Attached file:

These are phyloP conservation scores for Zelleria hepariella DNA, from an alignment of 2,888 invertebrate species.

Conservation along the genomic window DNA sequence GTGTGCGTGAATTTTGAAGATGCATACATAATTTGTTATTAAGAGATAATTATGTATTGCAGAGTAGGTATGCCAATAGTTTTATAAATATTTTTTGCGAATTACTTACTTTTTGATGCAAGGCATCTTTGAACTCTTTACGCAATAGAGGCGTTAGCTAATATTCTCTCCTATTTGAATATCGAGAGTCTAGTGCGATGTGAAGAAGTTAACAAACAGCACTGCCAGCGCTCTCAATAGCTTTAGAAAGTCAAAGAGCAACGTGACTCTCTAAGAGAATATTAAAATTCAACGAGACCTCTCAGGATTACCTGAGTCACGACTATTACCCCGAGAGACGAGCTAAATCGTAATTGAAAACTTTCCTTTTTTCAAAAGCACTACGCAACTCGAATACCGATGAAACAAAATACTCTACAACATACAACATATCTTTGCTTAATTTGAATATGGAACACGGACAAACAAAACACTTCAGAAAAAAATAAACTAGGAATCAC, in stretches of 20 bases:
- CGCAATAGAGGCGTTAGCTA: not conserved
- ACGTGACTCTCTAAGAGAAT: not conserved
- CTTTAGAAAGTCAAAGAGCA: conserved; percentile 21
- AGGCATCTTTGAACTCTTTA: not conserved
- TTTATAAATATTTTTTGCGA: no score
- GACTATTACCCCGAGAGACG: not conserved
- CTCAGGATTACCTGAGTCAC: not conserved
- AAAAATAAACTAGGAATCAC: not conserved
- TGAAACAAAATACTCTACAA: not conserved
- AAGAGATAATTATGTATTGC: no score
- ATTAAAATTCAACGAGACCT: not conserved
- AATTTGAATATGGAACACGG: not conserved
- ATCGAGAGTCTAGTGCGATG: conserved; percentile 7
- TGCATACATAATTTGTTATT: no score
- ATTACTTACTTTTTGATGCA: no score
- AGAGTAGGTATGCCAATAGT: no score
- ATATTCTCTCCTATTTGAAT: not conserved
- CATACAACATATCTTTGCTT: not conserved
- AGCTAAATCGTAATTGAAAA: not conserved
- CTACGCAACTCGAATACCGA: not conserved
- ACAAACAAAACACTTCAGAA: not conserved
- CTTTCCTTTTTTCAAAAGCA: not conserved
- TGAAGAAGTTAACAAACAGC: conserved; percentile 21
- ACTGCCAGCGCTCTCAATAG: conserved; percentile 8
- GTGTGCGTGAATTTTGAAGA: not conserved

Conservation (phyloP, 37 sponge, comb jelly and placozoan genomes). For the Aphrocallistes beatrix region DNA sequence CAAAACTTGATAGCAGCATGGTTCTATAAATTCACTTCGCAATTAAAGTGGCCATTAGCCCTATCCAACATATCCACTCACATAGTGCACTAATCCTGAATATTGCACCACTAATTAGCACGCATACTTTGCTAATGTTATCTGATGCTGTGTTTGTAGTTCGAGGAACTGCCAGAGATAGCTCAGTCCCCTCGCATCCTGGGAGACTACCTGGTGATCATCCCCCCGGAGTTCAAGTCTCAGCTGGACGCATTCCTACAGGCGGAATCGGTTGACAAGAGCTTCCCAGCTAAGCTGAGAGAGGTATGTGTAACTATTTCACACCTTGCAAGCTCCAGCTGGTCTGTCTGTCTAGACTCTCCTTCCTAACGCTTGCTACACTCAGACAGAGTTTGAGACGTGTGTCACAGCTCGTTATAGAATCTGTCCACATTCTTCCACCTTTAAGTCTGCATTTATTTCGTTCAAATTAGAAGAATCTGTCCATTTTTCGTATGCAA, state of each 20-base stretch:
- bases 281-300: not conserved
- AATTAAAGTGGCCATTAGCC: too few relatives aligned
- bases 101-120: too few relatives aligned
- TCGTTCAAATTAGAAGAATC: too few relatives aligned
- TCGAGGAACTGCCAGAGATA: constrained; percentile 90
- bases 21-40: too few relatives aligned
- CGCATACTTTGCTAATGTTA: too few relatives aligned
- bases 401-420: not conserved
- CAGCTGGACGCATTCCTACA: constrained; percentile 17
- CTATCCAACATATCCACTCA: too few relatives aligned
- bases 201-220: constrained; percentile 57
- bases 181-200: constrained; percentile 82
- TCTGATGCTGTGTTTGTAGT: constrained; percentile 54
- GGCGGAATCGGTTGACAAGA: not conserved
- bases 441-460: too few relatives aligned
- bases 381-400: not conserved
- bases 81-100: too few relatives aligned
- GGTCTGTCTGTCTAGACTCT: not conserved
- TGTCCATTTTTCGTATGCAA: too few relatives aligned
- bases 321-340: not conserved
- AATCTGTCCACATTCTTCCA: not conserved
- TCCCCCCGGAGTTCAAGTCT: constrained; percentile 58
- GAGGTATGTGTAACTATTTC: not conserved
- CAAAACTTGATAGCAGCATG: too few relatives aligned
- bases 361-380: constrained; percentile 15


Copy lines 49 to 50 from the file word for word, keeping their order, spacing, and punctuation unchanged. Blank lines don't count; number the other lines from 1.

- AATCTGTCCACATTCTTCCA: not conserved
- TCCCCCCGGAGTTCAAGTCT: constrained; percentile 58